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Milk thistle extract doesn't ease liver infection

Milk thistle extract doesn’t ease liver infection

NEW YORK (Reuters Health) – A popular but unproven alternative therapy for liver disease may not offer any relief for those with chronic hepatitis C infection, a new study suggests.

Extract from milk thistle known as silymarin is sold over-the-counter as supplements, and research has suggested as many as one-third of people with hepatitis C, a virus that causes liver swelling, have tried it.

But in the new study, the extract was no better than a drug-free placebo at easing signs of the disease among people who hadn’t responded to traditional remedies, such as peginterferon and ribavirin.

“Taking (silymarin) would be unlikely to have any benefit for them,” said Dr. Michael Fried, the lead researcher on the new study from the University of North Carolina at Chapel Hill.

“Focusing on keeping a healthy lifestyle to try to minimize liver damage – that’s probably more important than taking these supplements,” Fried told Reuters Health.


In his new study, sponsored by the National Institutes of Health, 154 people with chronic hepatitis C who hadn’t gotten any better taking standard prescription drugs were randomly assigned to down one of two doses of silymarin or a placebo, three times a day for almost half a year.

Both doses of silymarin – 420 milligrams and 700 milligrams – were higher than the traditional amount in most supplements.

At the beginning and end of the study period, the researchers measured levels of liver enzymes in the patients’ blood, which reflect how well the liver is working.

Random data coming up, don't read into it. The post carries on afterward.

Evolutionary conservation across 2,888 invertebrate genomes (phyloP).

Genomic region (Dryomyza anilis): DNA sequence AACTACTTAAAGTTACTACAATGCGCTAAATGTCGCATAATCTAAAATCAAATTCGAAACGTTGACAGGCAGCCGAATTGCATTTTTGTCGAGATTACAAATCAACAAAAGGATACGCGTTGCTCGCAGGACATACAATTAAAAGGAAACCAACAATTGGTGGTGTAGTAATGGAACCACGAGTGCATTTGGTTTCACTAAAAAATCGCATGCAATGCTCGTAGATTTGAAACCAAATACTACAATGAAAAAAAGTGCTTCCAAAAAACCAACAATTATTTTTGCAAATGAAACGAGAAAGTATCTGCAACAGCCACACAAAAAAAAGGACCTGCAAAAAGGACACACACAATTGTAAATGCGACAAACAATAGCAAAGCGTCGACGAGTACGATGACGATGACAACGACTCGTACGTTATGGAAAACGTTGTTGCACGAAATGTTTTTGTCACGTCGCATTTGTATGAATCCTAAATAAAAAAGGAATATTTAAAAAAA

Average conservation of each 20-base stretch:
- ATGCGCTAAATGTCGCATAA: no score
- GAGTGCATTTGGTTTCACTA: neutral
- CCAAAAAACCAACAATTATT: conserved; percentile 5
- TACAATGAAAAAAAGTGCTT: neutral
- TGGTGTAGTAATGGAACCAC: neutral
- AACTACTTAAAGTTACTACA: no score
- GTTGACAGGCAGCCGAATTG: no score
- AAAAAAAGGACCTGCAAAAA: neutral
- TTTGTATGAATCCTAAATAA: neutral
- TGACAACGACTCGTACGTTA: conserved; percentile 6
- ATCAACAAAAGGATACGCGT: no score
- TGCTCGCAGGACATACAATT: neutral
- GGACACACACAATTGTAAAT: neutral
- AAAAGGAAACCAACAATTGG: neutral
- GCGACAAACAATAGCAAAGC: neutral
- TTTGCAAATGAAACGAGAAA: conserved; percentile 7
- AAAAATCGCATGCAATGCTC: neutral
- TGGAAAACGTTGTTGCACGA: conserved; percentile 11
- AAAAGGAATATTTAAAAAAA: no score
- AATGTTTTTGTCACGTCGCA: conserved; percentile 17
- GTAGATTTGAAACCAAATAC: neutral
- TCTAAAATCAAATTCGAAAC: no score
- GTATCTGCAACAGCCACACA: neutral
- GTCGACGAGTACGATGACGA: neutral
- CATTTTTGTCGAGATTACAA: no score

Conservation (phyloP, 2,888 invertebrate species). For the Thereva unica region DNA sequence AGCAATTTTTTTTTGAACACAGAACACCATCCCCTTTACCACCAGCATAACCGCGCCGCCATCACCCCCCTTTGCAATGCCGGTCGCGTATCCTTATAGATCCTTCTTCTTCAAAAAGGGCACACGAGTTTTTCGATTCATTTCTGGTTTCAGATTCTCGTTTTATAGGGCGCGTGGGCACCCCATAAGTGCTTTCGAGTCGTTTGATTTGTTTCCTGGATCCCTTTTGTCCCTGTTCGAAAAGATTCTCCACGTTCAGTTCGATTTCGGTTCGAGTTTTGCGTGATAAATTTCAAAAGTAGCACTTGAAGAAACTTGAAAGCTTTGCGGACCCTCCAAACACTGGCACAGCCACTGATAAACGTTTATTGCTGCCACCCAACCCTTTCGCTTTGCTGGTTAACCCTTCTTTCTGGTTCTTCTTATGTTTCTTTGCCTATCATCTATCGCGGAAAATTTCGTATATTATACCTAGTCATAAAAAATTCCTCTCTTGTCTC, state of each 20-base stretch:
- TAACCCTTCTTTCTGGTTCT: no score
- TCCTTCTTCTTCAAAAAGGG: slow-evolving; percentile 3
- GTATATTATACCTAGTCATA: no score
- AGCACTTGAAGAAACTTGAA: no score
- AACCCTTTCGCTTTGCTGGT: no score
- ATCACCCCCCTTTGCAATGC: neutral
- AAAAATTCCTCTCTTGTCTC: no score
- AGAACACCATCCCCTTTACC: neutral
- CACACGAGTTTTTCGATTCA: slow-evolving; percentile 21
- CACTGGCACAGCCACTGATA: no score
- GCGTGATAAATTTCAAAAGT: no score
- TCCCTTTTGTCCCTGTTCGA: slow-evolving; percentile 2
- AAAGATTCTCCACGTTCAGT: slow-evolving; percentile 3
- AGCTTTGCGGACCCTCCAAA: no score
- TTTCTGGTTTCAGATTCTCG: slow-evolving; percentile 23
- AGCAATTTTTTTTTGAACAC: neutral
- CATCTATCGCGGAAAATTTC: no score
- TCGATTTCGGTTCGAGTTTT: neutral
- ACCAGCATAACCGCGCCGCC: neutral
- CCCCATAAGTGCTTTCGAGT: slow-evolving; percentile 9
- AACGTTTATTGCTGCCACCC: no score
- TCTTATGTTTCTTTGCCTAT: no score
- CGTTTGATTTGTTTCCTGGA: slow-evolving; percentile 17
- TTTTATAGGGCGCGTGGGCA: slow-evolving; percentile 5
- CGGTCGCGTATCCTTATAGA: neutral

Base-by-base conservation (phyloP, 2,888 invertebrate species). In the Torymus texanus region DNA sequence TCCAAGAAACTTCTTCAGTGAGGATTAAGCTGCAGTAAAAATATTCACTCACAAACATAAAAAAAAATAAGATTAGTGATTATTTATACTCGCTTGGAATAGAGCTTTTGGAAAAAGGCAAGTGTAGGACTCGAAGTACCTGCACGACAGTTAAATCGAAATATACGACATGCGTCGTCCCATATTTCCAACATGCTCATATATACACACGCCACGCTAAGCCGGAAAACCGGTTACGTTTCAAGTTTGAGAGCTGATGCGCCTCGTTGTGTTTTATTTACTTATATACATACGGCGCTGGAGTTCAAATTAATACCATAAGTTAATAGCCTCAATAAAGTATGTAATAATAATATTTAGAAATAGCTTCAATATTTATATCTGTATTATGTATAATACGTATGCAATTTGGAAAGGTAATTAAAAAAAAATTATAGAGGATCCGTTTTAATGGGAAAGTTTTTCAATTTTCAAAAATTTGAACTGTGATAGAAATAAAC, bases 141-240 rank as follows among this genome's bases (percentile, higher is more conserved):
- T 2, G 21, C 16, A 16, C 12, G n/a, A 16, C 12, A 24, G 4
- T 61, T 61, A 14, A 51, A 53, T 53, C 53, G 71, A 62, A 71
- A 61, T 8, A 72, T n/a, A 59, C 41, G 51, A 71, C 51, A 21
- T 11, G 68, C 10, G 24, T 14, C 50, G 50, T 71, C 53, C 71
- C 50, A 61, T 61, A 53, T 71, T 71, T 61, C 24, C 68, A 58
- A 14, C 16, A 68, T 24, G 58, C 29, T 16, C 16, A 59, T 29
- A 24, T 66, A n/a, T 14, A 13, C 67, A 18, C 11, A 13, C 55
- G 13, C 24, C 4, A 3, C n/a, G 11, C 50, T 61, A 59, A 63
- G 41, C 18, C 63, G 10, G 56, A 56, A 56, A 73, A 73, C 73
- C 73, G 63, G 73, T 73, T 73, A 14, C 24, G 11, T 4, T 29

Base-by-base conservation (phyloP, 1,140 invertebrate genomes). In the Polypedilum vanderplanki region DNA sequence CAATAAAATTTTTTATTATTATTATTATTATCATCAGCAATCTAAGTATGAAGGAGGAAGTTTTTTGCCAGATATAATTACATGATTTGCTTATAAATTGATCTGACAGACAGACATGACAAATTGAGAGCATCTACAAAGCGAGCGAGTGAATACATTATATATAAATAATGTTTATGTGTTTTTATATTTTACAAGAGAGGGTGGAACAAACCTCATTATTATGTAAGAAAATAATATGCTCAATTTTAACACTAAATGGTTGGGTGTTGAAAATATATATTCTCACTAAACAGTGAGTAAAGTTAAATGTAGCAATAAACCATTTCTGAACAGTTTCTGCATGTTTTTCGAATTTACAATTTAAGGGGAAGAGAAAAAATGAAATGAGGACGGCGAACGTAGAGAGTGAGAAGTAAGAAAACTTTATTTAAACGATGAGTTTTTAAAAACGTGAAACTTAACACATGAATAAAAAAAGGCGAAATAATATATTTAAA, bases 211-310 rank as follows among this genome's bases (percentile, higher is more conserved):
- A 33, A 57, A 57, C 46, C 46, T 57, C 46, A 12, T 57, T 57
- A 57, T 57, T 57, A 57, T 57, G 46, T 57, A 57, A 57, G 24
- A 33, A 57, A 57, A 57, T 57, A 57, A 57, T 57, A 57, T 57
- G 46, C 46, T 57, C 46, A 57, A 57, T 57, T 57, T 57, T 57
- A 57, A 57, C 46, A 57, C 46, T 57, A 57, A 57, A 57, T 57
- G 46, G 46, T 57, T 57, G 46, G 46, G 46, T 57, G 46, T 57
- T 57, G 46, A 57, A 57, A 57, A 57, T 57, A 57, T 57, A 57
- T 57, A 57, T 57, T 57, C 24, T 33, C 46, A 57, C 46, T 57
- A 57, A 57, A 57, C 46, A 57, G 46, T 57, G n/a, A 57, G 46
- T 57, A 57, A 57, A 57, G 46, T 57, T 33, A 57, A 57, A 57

And after 24 weeks of treatment, only six people – two in each silymarin group and two in the placebo group – saw their enzyme levels return to normal or at least drop enough to suggest significant improvement, according to findings published Tuesday in the Journal of the American Medical Association.

That finding “certainly does not provide any real rationale or reason for patients with chronic hepatitis C to use milk thistle or silymarin in hopes of having a beneficial effect,” said Dr. Herbert Bonkovsky, head of research at the Liver-Biliary-Pancreatic Center at Carolinas HealthCare System in Charlotte, North Carolina.

Chronic hepatitis C infection can eventually lead to liver scarring or cancer. According to the Centers for Disease Control and Prevention, about 3.2 million Americans have the disease, although most don’t know it because they often don’t have symptoms.

Bonkovsky said it may be that doses of silymarin, an antioxidant, are just too low when the extract is taken orally. Preliminary research, he noted, suggests daily intravenous versions may be a better – though less convenient – option.

In the United States, silymarin supplements can be bought at pharmacies or over the internet without a prescription. They sell for about $15 per month for a dose similar to the lower level used in the study.

The supplements tested by Fried and his colleagues were donated by Rottapharm Madaus, which markets silymarin in Europe and Asia, and some of the researchers have received grants from that and other pharmaceutical companies.


The supplements were not tied to any side effects in the new study, and Bonkovsky said milk thistle seems to be safe. But he still cautioned that because dietary supplements “are not really regulated in any meaningful way,” it’s hard for patients to know exactly what they’re buying.

Besides silymarin, another alternative for people with liver disease who also have high iron levels is iron-reduction therapy to prevent liver scarring, according to Bonkovsky, who wasn’t involved in the new research.

Fried said the focus for people who don’t respond to traditional liver drugs should be on improving their lifestyle.

“Avoiding things like alcohol and maintaining your ideal body weight will go a long way toward maintaining liver health in people with hepatitis C,” Fried said.

In addition, he added, “It’s important to stress that there are a lot of advances in hepatitis C (treatment) for people who previously didn’t respond to interferon-based medication.”

SOURCE: Journal of the American Medical Association, online July 17, 2012.